Audit fees for public companies rose 3.4% last year, reflecting in part the impact of completed mergers or acquisitions, according to a new survey by the trade group Financial Executives International.
More than 7,000 SEC filers paid external auditors an average of $1.5 million in 2014, with a median audit fee of $402,812, FEI said in its annual Audit Fee Survey, noting that the increase was also fueled by reviews of manual controls resulting from Public Company Accounting Oversight Board inspections.
For a smaller group of public companies that responded to the survey, the median increase in audit fees was 3.1%.
Most respondents indicated that to obtain an auditor’s report on the financial statements, as well as an auditor’s report on internal controls, the volume of annual audit work increased in 2014 compared with 2013.
PCAOB inspections mostly resulted in a change of controls or control documentation, the survey said, but no respondent indicated that the inspections resulted in a restatement.
In addition, 58.7% of public companies indicated an increase in internal cost of compliance with Section 404 of the Sarbanes-Oxley Act within the past three years. However, 45.3% of respondents stated they believe they now have improved internal controls, making it worth the additional overall expense.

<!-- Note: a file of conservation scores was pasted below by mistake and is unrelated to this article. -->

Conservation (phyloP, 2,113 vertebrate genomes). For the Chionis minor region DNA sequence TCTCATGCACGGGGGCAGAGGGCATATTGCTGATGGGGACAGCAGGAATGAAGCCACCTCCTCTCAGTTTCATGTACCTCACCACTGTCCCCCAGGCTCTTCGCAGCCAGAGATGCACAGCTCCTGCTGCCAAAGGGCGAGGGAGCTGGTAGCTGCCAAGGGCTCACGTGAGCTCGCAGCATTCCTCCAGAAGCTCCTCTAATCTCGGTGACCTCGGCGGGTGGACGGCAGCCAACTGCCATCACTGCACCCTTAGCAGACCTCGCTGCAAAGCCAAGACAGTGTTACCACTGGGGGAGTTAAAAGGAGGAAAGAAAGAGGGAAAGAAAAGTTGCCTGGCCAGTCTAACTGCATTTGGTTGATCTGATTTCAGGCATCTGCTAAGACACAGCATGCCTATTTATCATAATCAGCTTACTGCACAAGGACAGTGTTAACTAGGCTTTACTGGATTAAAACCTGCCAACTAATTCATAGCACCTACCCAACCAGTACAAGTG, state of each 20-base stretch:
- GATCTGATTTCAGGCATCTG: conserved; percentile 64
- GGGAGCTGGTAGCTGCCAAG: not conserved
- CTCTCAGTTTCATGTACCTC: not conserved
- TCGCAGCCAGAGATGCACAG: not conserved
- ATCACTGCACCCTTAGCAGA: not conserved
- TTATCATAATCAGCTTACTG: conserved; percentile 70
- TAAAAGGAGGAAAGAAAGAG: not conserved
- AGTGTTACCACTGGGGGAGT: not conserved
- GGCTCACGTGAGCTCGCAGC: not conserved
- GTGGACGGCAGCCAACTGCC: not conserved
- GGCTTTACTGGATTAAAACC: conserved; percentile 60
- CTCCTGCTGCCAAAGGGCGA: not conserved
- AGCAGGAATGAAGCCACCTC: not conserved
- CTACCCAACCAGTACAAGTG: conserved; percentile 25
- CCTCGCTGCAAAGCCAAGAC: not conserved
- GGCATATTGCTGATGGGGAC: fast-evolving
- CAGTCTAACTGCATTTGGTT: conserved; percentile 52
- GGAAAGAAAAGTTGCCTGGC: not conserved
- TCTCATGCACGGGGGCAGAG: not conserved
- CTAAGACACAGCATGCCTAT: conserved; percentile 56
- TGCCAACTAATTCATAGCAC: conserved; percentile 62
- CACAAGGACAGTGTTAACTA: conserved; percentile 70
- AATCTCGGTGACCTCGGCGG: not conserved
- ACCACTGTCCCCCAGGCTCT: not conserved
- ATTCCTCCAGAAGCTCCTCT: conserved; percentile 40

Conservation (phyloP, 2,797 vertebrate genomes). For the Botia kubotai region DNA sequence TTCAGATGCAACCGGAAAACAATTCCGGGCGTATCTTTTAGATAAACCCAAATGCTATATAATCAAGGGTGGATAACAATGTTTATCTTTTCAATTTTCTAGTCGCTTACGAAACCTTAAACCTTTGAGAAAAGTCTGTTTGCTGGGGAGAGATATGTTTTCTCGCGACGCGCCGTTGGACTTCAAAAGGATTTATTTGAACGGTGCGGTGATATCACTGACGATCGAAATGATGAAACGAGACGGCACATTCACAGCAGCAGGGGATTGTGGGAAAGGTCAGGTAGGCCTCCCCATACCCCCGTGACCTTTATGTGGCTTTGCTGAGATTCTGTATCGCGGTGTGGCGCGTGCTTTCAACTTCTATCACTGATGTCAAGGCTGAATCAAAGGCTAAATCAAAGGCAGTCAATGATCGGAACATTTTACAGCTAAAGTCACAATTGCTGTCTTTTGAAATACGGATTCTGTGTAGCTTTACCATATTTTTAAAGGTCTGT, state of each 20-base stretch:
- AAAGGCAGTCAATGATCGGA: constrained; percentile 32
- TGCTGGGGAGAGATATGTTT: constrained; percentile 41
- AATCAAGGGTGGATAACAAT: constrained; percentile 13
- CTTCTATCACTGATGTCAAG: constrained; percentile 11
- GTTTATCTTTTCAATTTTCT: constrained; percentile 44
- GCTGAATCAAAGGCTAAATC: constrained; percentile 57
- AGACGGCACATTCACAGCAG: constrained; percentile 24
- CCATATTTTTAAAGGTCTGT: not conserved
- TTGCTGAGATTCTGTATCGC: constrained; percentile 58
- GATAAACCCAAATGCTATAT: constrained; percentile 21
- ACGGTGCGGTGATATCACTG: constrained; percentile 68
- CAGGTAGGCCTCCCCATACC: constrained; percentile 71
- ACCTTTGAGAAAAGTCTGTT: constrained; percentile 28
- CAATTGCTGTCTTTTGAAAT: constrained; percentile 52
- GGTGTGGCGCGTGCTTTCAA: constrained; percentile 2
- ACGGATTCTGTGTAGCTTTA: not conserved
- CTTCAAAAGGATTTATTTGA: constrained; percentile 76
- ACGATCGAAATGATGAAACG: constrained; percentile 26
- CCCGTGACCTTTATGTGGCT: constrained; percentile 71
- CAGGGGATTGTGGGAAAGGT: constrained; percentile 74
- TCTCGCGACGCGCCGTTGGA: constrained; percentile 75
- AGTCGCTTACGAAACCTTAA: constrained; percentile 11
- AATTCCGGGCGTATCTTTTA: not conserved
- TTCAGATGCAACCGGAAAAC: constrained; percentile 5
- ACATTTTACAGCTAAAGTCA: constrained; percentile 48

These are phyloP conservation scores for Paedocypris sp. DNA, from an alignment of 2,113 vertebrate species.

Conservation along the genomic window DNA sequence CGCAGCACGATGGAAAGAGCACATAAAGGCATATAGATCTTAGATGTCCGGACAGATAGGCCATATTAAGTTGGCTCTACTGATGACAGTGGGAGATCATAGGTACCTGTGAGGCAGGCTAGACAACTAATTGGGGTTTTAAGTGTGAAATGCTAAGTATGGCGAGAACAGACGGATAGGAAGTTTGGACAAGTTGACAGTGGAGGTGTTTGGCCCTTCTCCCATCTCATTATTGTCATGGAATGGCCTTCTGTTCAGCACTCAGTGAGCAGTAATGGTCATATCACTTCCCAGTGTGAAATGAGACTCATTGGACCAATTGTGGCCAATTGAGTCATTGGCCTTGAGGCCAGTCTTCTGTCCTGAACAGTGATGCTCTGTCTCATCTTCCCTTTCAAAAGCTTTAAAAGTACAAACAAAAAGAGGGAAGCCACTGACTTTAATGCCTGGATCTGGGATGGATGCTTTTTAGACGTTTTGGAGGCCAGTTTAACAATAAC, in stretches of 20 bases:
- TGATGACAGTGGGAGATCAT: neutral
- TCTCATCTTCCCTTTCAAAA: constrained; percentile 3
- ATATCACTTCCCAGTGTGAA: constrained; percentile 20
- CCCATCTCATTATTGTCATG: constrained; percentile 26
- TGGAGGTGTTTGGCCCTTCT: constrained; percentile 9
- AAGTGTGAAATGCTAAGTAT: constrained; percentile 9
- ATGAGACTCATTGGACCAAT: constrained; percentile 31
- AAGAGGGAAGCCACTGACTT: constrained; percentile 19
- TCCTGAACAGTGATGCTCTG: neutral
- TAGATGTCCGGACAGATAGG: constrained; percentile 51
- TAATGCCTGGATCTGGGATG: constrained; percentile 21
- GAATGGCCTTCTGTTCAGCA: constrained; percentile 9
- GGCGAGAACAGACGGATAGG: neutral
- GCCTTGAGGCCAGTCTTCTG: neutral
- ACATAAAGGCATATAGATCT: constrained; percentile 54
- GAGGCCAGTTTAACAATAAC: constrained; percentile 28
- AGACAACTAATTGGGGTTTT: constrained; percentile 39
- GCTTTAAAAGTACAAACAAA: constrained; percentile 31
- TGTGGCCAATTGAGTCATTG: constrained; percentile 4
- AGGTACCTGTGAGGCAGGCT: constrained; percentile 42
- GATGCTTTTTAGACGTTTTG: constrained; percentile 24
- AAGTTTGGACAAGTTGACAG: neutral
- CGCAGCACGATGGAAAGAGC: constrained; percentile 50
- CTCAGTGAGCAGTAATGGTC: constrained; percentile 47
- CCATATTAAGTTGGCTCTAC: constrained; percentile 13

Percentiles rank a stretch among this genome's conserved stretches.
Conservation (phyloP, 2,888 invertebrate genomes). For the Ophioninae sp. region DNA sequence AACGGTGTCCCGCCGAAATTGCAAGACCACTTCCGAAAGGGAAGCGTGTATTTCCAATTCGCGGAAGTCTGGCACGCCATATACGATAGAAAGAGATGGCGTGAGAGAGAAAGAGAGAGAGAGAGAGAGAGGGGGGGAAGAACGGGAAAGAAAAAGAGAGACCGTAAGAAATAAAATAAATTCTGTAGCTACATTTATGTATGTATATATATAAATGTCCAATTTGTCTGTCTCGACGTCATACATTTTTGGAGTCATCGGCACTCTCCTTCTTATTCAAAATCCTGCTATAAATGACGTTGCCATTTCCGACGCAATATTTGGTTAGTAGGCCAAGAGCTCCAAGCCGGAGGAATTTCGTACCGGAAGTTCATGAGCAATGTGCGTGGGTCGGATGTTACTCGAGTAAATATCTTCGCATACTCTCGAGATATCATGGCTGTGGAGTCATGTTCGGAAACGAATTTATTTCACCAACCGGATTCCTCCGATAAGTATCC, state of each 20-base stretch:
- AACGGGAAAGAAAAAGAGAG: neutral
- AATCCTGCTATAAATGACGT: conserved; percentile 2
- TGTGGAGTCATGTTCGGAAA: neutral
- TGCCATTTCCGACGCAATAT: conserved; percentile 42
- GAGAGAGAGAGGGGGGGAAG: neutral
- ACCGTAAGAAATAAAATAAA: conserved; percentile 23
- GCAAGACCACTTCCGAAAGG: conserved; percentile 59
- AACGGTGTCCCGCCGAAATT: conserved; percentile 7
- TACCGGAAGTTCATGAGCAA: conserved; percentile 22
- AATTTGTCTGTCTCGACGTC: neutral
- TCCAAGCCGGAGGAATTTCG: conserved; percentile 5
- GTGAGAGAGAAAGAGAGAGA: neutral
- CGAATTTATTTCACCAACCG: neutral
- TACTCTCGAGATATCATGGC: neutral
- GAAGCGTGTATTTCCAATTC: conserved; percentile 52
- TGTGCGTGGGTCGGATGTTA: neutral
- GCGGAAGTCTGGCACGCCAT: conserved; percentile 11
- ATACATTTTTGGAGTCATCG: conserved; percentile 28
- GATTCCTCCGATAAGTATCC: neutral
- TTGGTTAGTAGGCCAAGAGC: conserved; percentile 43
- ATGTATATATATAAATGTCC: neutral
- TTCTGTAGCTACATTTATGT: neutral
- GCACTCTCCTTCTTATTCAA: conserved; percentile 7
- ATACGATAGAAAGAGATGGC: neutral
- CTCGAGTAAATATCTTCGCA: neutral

Section 404 requires a publicly-held company’s auditor to attest to, and report on, management’s assessment of its internal controls and procedures for financial reporting.
In the private sector, companies surveyed paid an average of $254,740 in total audit fees in 2014, up 2.7% over the prior year. Median fees were $70,000, up 2.0%. The number of audit hours required for a private company averaged 2,800 hours, with a median of 850.
More than 45% of public companies reported lower audit fees from the prior year, but in each of the past three years, approximately 12% of public companies have reported increases of 50% or more, the FEI said.